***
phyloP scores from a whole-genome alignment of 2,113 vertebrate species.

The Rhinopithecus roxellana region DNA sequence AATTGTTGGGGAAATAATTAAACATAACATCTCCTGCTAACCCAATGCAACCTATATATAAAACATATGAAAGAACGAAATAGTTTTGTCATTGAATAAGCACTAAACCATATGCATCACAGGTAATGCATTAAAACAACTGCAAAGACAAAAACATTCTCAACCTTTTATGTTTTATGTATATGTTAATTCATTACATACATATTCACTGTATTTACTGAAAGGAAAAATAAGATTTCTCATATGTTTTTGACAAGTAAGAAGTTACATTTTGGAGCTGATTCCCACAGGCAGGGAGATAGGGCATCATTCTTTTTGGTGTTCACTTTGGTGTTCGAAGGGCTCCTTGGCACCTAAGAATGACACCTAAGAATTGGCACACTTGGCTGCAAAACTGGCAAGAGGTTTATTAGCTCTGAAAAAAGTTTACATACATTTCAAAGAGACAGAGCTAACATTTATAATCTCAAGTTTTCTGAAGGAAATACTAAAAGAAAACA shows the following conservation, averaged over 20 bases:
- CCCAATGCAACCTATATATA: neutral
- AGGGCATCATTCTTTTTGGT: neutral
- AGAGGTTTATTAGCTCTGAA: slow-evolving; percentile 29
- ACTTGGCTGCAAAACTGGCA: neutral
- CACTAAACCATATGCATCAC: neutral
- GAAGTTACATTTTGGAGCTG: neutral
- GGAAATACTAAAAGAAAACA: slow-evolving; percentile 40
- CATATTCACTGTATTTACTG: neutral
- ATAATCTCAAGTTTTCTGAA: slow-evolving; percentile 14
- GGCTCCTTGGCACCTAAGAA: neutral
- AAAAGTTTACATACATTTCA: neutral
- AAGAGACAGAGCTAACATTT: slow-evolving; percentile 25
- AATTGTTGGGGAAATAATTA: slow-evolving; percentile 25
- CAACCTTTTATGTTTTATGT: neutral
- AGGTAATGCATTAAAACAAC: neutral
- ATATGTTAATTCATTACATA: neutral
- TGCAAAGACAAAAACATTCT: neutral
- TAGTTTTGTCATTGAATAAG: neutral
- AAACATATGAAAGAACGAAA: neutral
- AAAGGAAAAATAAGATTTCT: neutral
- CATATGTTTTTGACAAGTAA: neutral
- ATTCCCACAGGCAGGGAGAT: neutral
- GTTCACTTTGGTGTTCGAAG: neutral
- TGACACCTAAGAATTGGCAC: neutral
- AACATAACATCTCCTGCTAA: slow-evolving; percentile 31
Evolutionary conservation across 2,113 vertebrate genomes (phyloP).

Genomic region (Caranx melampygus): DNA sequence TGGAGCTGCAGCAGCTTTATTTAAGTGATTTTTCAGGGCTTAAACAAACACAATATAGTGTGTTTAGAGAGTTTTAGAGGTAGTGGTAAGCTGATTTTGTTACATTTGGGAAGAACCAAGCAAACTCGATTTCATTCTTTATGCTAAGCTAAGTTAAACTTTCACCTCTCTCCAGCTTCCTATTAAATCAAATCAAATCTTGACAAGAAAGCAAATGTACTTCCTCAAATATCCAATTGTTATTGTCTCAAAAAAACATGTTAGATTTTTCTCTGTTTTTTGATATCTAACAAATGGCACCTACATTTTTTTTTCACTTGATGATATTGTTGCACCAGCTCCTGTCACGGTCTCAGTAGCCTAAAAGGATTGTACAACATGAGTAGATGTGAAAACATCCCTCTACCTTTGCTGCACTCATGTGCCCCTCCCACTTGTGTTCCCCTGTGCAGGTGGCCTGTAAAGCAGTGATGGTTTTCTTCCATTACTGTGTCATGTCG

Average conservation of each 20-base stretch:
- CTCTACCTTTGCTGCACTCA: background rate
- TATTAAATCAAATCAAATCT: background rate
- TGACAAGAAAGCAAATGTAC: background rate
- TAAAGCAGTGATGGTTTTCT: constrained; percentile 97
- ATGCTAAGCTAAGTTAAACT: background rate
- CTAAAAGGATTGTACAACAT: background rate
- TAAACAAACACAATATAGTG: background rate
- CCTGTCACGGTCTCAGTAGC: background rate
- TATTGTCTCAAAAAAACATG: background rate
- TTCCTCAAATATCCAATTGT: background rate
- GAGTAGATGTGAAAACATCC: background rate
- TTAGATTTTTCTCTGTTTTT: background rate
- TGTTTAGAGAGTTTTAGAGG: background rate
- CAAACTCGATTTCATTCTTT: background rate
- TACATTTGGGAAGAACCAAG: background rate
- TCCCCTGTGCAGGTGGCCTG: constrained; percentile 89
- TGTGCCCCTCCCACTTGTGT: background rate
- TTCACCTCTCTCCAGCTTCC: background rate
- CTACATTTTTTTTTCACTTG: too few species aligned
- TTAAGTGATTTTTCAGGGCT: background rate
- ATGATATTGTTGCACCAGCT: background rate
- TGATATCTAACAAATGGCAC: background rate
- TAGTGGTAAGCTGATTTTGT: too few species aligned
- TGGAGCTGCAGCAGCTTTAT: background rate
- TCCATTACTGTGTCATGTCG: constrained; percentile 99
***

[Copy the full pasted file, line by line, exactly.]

phyloP scores from a whole-genome alignment of 2,113 vertebrate species.

The Rhinopithecus roxellana region DNA sequence AATTGTTGGGGAAATAATTAAACATAACATCTCCTGCTAACCCAATGCAACCTATATATAAAACATATGAAAGAACGAAATAGTTTTGTCATTGAATAAGCACTAAACCATATGCATCACAGGTAATGCATTAAAACAACTGCAAAGACAAAAACATTCTCAACCTTTTATGTTTTATGTATATGTTAATTCATTACATACATATTCACTGTATTTACTGAAAGGAAAAATAAGATTTCTCATATGTTTTTGACAAGTAAGAAGTTACATTTTGGAGCTGATTCCCACAGGCAGGGAGATAGGGCATCATTCTTTTTGGTGTTCACTTTGGTGTTCGAAGGGCTCCTTGGCACCTAAGAATGACACCTAAGAATTGGCACACTTGGCTGCAAAACTGGCAAGAGGTTTATTAGCTCTGAAAAAAGTTTACATACATTTCAAAGAGACAGAGCTAACATTTATAATCTCAAGTTTTCTGAAGGAAATACTAAAAGAAAACA shows the following conservation, averaged over 20 bases:
- CCCAATGCAACCTATATATA: neutral
- AGGGCATCATTCTTTTTGGT: neutral
- AGAGGTTTATTAGCTCTGAA: slow-evolving; percentile 29
- ACTTGGCTGCAAAACTGGCA: neutral
- CACTAAACCATATGCATCAC: neutral
- GAAGTTACATTTTGGAGCTG: neutral
- GGAAATACTAAAAGAAAACA: slow-evolving; percentile 40
- CATATTCACTGTATTTACTG: neutral
- ATAATCTCAAGTTTTCTGAA: slow-evolving; percentile 14
- GGCTCCTTGGCACCTAAGAA: neutral
- AAAAGTTTACATACATTTCA: neutral
- AAGAGACAGAGCTAACATTT: slow-evolving; percentile 25
- AATTGTTGGGGAAATAATTA: slow-evolving; percentile 25
- CAACCTTTTATGTTTTATGT: neutral
- AGGTAATGCATTAAAACAAC: neutral
- ATATGTTAATTCATTACATA: neutral
- TGCAAAGACAAAAACATTCT: neutral
- TAGTTTTGTCATTGAATAAG: neutral
- AAACATATGAAAGAACGAAA: neutral
- AAAGGAAAAATAAGATTTCT: neutral
- CATATGTTTTTGACAAGTAA: neutral
- ATTCCCACAGGCAGGGAGAT: neutral
- GTTCACTTTGGTGTTCGAAG: neutral
- TGACACCTAAGAATTGGCAC: neutral
- AACATAACATCTCCTGCTAA: slow-evolving; percentile 31
Evolutionary conservation across 2,113 vertebrate genomes (phyloP).

Genomic region (Caranx melampygus): DNA sequence TGGAGCTGCAGCAGCTTTATTTAAGTGATTTTTCAGGGCTTAAACAAACACAATATAGTGTGTTTAGAGAGTTTTAGAGGTAGTGGTAAGCTGATTTTGTTACATTTGGGAAGAACCAAGCAAACTCGATTTCATTCTTTATGCTAAGCTAAGTTAAACTTTCACCTCTCTCCAGCTTCCTATTAAATCAAATCAAATCTTGACAAGAAAGCAAATGTACTTCCTCAAATATCCAATTGTTATTGTCTCAAAAAAACATGTTAGATTTTTCTCTGTTTTTTGATATCTAACAAATGGCACCTACATTTTTTTTTCACTTGATGATATTGTTGCACCAGCTCCTGTCACGGTCTCAGTAGCCTAAAAGGATTGTACAACATGAGTAGATGTGAAAACATCCCTCTACCTTTGCTGCACTCATGTGCCCCTCCCACTTGTGTTCCCCTGTGCAGGTGGCCTGTAAAGCAGTGATGGTTTTCTTCCATTACTGTGTCATGTCG

Average conservation of each 20-base stretch:
- CTCTACCTTTGCTGCACTCA: background rate
- TATTAAATCAAATCAAATCT: background rate
- TGACAAGAAAGCAAATGTAC: background rate
- TAAAGCAGTGATGGTTTTCT: constrained; percentile 97
- ATGCTAAGCTAAGTTAAACT: background rate
- CTAAAAGGATTGTACAACAT: background rate
- TAAACAAACACAATATAGTG: background rate
- CCTGTCACGGTCTCAGTAGC: background rate
- TATTGTCTCAAAAAAACATG: background rate
- TTCCTCAAATATCCAATTGT: background rate
- GAGTAGATGTGAAAACATCC: background rate
- TTAGATTTTTCTCTGTTTTT: background rate
- TGTTTAGAGAGTTTTAGAGG: background rate
- CAAACTCGATTTCATTCTTT: background rate
- TACATTTGGGAAGAACCAAG: background rate
- TCCCCTGTGCAGGTGGCCTG: constrained; percentile 89
- TGTGCCCCTCCCACTTGTGT: background rate
- TTCACCTCTCTCCAGCTTCC: background rate
- CTACATTTTTTTTTCACTTG: too few species aligned
- TTAAGTGATTTTTCAGGGCT: background rate
- ATGATATTGTTGCACCAGCT: background rate
- TGATATCTAACAAATGGCAC: background rate
- TAGTGGTAAGCTGATTTTGT: too few species aligned
- TGGAGCTGCAGCAGCTTTAT: background rate
- TCCATTACTGTGTCATGTCG: constrained; percentile 99